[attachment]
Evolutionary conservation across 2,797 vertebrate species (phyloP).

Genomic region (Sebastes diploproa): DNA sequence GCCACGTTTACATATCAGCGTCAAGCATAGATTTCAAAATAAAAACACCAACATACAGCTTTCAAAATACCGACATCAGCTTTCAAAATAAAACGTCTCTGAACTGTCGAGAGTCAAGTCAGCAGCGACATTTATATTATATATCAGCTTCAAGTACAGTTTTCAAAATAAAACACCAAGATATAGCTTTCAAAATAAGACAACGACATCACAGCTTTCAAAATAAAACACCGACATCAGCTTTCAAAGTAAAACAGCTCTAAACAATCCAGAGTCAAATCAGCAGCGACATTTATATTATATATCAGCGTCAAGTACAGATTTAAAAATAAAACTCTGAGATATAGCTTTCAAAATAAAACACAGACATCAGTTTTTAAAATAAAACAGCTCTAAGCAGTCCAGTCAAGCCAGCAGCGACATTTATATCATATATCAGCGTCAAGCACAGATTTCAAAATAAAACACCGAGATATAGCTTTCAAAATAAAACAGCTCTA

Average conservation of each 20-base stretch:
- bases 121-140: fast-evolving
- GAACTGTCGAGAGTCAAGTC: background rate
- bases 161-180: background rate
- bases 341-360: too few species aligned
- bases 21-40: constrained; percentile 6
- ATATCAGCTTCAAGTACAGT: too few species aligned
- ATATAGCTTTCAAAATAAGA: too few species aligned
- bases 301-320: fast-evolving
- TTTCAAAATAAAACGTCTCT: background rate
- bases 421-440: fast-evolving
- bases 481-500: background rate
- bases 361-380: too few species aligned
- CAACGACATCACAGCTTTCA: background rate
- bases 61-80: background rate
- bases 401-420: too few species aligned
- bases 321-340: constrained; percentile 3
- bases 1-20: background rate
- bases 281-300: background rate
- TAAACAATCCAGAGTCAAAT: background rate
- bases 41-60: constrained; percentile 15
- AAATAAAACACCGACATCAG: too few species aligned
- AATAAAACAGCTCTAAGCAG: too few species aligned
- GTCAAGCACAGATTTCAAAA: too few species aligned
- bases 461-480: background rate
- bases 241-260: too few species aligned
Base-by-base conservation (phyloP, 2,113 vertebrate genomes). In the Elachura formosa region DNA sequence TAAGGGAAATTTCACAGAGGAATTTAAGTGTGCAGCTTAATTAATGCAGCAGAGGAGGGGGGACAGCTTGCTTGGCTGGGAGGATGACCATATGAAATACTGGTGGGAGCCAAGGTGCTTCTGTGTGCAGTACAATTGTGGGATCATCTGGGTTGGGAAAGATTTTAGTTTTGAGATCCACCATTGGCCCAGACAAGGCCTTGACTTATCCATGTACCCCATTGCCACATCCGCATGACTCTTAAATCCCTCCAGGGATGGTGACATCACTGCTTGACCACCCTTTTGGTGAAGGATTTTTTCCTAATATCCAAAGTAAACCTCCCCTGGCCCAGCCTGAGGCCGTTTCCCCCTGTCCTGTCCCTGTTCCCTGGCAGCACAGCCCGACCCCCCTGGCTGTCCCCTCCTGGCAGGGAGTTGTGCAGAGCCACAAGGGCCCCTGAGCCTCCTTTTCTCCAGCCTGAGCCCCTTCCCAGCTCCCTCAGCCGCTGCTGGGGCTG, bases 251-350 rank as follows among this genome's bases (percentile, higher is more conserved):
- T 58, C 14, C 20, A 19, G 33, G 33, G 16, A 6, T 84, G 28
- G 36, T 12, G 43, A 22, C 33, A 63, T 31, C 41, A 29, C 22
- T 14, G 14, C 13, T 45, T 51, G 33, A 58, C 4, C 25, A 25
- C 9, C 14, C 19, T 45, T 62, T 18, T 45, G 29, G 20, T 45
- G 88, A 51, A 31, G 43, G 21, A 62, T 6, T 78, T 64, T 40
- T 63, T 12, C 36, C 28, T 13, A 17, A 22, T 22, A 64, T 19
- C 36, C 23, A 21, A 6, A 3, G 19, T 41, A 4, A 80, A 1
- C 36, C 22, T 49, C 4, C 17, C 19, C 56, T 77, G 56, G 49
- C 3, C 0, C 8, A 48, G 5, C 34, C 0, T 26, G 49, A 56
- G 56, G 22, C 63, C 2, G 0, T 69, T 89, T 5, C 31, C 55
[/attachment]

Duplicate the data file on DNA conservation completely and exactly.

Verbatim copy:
Evolutionary conservation across 2,797 vertebrate species (phyloP).

Genomic region (Sebastes diploproa): DNA sequence GCCACGTTTACATATCAGCGTCAAGCATAGATTTCAAAATAAAAACACCAACATACAGCTTTCAAAATACCGACATCAGCTTTCAAAATAAAACGTCTCTGAACTGTCGAGAGTCAAGTCAGCAGCGACATTTATATTATATATCAGCTTCAAGTACAGTTTTCAAAATAAAACACCAAGATATAGCTTTCAAAATAAGACAACGACATCACAGCTTTCAAAATAAAACACCGACATCAGCTTTCAAAGTAAAACAGCTCTAAACAATCCAGAGTCAAATCAGCAGCGACATTTATATTATATATCAGCGTCAAGTACAGATTTAAAAATAAAACTCTGAGATATAGCTTTCAAAATAAAACACAGACATCAGTTTTTAAAATAAAACAGCTCTAAGCAGTCCAGTCAAGCCAGCAGCGACATTTATATCATATATCAGCGTCAAGCACAGATTTCAAAATAAAACACCGAGATATAGCTTTCAAAATAAAACAGCTCTA

Average conservation of each 20-base stretch:
- bases 121-140: fast-evolving
- GAACTGTCGAGAGTCAAGTC: background rate
- bases 161-180: background rate
- bases 341-360: too few species aligned
- bases 21-40: constrained; percentile 6
- ATATCAGCTTCAAGTACAGT: too few species aligned
- ATATAGCTTTCAAAATAAGA: too few species aligned
- bases 301-320: fast-evolving
- TTTCAAAATAAAACGTCTCT: background rate
- bases 421-440: fast-evolving
- bases 481-500: background rate
- bases 361-380: too few species aligned
- CAACGACATCACAGCTTTCA: background rate
- bases 61-80: background rate
- bases 401-420: too few species aligned
- bases 321-340: constrained; percentile 3
- bases 1-20: background rate
- bases 281-300: background rate
- TAAACAATCCAGAGTCAAAT: background rate
- bases 41-60: constrained; percentile 15
- AAATAAAACACCGACATCAG: too few species aligned
- AATAAAACAGCTCTAAGCAG: too few species aligned
- GTCAAGCACAGATTTCAAAA: too few species aligned
- bases 461-480: background rate
- bases 241-260: too few species aligned
Base-by-base conservation (phyloP, 2,113 vertebrate genomes). In the Elachura formosa region DNA sequence TAAGGGAAATTTCACAGAGGAATTTAAGTGTGCAGCTTAATTAATGCAGCAGAGGAGGGGGGACAGCTTGCTTGGCTGGGAGGATGACCATATGAAATACTGGTGGGAGCCAAGGTGCTTCTGTGTGCAGTACAATTGTGGGATCATCTGGGTTGGGAAAGATTTTAGTTTTGAGATCCACCATTGGCCCAGACAAGGCCTTGACTTATCCATGTACCCCATTGCCACATCCGCATGACTCTTAAATCCCTCCAGGGATGGTGACATCACTGCTTGACCACCCTTTTGGTGAAGGATTTTTTCCTAATATCCAAAGTAAACCTCCCCTGGCCCAGCCTGAGGCCGTTTCCCCCTGTCCTGTCCCTGTTCCCTGGCAGCACAGCCCGACCCCCCTGGCTGTCCCCTCCTGGCAGGGAGTTGTGCAGAGCCACAAGGGCCCCTGAGCCTCCTTTTCTCCAGCCTGAGCCCCTTCCCAGCTCCCTCAGCCGCTGCTGGGGCTG, bases 251-350 rank as follows among this genome's bases (percentile, higher is more conserved):
- T 58, C 14, C 20, A 19, G 33, G 33, G 16, A 6, T 84, G 28
- G 36, T 12, G 43, A 22, C 33, A 63, T 31, C 41, A 29, C 22
- T 14, G 14, C 13, T 45, T 51, G 33, A 58, C 4, C 25, A 25
- C 9, C 14, C 19, T 45, T 62, T 18, T 45, G 29, G 20, T 45
- G 88, A 51, A 31, G 43, G 21, A 62, T 6, T 78, T 64, T 40
- T 63, T 12, C 36, C 28, T 13, A 17, A 22, T 22, A 64, T 19
- C 36, C 23, A 21, A 6, A 3, G 19, T 41, A 4, A 80, A 1
- C 36, C 22, T 49, C 4, C 17, C 19, C 56, T 77, G 56, G 49
- C 3, C 0, C 8, A 48, G 5, C 34, C 0, T 26, G 49, A 56
- G 56, G 22, C 63, C 2, G 0, T 69, T 89, T 5, C 31, C 55